I joined Twitter about a week ago. Though the jury is still out I'm not sure I understand the purpose. Twitter is like a lot of people standing in a crowded room talking out loud, but not to each other. The interaction, if you can call it that, feels very disjointed. Several people have said they really like it so I'm going to hang in there for a bit and give it a chance. The human equivalent of Twitter would be someone with nonstop verbal diarrhea. If Twitter were a man, I would never, never have dated him, regardless of how hard up I was. Would have, in fact, taken out a gun and shot him. True.

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Monday, February 8, 2010

Meetings schmeetings

I was having lunch with a friend today and we were talking about how much we hate meetings. Does anyone like meetings? No. Nobody does, right? So we just endure them because they're a necessary evil. But then, are they really even necessary most of the time? I'm thinking not.

She was telling me about this meeting she went to with representatives from several organizations to discuss a meeting-management software system they all used which was not working very effectively. She pointed out several flaws with the system that resulted in rooms being double-booked, catering getting messed up and users not being able to use the system to see what rooms were actually in use. It had caused her no end of headaches. Her complaints were met first with silence and then, one by one, the people in the room started saying things like this: Well, I know that I only get coffee delivered half the time I request it, but I really appreciate it when I do get it. Yes, me too! And while the system may not work well, I know you all worked very hard at getting it set up. Perhaps we're requesting too many rooms? When she asked the person in charge of the system if users could get reports showing which rooms their organizations had booked he said he didn't know how to do that. When she suggested the software company could probably instruct him in how to do that, he said sorry, he just wasn't comfortable with computers. The others in the room said they could appreciate that.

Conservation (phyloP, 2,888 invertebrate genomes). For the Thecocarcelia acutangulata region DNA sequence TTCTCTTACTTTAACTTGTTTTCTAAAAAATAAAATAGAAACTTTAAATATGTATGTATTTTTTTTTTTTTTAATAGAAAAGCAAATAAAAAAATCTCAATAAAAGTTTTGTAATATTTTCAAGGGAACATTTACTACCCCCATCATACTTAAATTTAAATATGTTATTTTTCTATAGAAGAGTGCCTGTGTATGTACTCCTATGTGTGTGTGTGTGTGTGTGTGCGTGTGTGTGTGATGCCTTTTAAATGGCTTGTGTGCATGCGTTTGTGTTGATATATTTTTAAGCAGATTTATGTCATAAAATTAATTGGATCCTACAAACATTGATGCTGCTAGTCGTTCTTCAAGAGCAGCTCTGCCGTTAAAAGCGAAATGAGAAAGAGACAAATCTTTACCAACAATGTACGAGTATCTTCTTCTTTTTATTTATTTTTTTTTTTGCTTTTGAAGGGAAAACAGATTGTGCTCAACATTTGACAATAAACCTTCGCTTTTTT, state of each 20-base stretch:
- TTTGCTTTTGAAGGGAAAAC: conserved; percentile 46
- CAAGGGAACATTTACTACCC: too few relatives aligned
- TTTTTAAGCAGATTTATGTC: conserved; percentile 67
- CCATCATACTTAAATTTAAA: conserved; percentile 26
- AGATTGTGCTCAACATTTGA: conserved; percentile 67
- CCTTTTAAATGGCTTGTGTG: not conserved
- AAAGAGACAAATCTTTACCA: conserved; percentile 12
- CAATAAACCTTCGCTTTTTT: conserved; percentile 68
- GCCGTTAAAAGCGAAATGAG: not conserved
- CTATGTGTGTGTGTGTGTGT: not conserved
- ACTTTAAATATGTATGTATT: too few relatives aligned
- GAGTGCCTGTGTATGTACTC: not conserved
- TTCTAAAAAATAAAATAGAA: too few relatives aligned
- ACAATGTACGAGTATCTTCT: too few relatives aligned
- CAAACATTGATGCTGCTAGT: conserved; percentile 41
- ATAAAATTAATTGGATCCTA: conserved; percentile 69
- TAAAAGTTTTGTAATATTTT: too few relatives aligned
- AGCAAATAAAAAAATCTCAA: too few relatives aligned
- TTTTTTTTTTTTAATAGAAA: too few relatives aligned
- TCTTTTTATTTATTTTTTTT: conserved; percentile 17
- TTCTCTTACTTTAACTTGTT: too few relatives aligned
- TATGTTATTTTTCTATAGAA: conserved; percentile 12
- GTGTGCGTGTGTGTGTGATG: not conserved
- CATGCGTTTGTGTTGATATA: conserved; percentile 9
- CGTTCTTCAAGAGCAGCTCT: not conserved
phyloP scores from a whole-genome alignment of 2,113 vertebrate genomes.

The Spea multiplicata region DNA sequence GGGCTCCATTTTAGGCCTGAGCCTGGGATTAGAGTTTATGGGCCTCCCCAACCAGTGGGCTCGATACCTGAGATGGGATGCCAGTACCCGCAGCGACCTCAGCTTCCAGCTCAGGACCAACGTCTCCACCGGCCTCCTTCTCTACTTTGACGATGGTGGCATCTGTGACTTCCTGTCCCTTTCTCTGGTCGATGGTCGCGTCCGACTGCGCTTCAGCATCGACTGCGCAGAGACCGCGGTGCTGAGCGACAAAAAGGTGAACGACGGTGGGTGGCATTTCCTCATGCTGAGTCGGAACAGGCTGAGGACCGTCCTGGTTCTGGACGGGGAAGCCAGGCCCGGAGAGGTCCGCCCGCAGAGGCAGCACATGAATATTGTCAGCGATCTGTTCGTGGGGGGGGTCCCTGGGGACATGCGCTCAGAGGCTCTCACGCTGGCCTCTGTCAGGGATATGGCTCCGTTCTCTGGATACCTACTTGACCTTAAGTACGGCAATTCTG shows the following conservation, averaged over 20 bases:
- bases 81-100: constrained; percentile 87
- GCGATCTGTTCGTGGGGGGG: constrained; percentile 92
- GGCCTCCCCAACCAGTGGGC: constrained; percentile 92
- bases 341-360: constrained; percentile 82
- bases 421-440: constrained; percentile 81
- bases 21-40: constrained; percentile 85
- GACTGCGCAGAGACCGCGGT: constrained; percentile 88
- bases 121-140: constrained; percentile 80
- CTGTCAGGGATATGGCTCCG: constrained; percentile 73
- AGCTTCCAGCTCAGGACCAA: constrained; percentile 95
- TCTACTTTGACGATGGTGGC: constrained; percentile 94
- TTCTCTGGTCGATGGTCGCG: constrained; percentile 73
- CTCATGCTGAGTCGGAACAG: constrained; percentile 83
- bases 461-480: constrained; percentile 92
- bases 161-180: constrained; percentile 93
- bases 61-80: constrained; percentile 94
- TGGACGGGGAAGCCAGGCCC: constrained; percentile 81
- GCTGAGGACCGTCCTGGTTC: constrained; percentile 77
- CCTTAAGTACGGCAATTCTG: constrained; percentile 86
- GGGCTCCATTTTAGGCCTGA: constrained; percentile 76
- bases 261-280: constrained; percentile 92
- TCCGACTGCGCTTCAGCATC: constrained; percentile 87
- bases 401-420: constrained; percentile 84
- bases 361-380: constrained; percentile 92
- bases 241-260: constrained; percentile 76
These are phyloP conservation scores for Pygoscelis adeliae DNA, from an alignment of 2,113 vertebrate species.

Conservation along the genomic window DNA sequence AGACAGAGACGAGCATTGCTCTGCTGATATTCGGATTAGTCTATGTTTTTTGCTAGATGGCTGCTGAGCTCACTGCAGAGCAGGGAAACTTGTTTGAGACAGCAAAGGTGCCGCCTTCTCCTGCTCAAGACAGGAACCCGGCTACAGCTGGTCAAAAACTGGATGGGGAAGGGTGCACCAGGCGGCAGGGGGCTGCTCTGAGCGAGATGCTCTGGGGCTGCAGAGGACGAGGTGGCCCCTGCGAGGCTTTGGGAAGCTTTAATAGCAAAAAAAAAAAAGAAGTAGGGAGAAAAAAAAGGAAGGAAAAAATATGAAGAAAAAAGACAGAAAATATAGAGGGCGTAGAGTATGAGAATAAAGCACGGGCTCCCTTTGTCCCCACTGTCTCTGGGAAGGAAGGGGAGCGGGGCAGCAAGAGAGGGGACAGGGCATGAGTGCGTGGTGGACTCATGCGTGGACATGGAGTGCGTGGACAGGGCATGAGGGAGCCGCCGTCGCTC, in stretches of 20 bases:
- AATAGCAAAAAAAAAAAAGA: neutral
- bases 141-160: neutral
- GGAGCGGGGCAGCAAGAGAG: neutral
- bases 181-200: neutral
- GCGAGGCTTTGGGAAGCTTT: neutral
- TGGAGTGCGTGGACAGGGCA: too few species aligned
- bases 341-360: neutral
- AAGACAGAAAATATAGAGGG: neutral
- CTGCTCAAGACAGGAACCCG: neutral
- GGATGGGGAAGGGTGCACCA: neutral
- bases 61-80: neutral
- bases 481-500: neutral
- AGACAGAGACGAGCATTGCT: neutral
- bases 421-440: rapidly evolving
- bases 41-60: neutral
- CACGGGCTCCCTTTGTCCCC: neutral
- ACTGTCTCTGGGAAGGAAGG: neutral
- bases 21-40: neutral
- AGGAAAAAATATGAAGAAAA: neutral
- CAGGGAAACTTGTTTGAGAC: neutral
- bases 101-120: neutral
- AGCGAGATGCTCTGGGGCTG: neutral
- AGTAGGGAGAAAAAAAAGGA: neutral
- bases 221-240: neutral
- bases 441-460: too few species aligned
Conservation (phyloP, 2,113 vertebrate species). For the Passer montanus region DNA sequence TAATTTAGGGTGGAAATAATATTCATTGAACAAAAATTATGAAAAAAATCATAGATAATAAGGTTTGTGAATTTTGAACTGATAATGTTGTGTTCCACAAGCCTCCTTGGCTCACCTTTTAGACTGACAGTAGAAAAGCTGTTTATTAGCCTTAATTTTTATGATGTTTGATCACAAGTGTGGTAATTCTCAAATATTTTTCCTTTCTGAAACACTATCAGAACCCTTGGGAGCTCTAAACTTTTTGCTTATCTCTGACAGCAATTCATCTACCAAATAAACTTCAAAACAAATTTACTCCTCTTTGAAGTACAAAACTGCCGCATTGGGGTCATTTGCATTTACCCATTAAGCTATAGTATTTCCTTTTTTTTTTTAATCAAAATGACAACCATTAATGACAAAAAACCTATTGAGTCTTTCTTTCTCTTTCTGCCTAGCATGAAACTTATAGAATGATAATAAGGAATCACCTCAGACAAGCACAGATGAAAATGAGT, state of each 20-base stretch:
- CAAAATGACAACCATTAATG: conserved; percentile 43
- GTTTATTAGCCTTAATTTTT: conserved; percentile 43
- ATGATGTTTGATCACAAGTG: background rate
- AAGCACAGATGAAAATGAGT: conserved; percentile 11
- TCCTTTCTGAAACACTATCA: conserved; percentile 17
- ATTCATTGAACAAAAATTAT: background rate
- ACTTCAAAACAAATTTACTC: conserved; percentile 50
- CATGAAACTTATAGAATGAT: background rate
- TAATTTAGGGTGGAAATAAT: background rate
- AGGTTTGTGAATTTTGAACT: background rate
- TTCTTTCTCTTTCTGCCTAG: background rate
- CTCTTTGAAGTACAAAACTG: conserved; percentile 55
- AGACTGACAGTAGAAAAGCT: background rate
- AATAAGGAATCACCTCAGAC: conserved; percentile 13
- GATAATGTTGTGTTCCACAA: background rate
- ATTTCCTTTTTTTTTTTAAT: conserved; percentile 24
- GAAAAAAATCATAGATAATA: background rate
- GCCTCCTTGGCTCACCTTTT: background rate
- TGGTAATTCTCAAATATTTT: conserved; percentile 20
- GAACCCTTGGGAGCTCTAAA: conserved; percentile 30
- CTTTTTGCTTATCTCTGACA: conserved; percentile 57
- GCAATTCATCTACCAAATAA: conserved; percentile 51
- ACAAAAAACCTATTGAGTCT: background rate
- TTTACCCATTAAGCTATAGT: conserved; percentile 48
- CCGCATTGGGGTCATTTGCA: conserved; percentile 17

Face. Meet palm.

I was sitting in a management team meeting the other day and these are always desperately tedious but this one was outperforming itself and at one point I had to get up to do something, I'm not sure what, use the ladies or pop a No-doz or put a vise over my head to keep my brain from exploding from sheer boredom, and as I was walking down the hall I had this rare moment of clarity. It occurred to me that I was spending several hours in this meeting and that I did this every week, week after week, that really I spent huge chunks of my life doing things that were not meaningful to me.  And the things that I loved, that I was passionate about, I had to squeeze into the corners of my life and they had to fight for space with so many, many other things and that often, so often, they lost. And was this really how I wanted my life to be, this inverted pyramid of priorities? And as suddenly as that clarity came, I found myself sinking back down into the fog of everyday life and I went to the ladies or took my No-doz or averted the brain explosion and returned to the meeting.

Afterwards, as we were walking out one of my colleagues, Richard, turned to me and said, “I hope that when I die I do so in a meeting. That way the transition from life to death with be imperceptible.” And while I get what he means, I think I would like to die elsewhere. Like in a quiet stretch of desert in Australia, while having great sex and just having published a bestselling novel. That'll do.

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Sunday, February 7, 2010

I'm over being over the snow

If you get tired of watching the puppy bowl today, here are some pretty snow pictures taken in our back yard.

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Saturday, February 6, 2010

God hates donuts - the outtakes



Thank you to everyone who tweeted, stumbled, linked and otherwise shared the God hates donuts post.  What a great message to spread.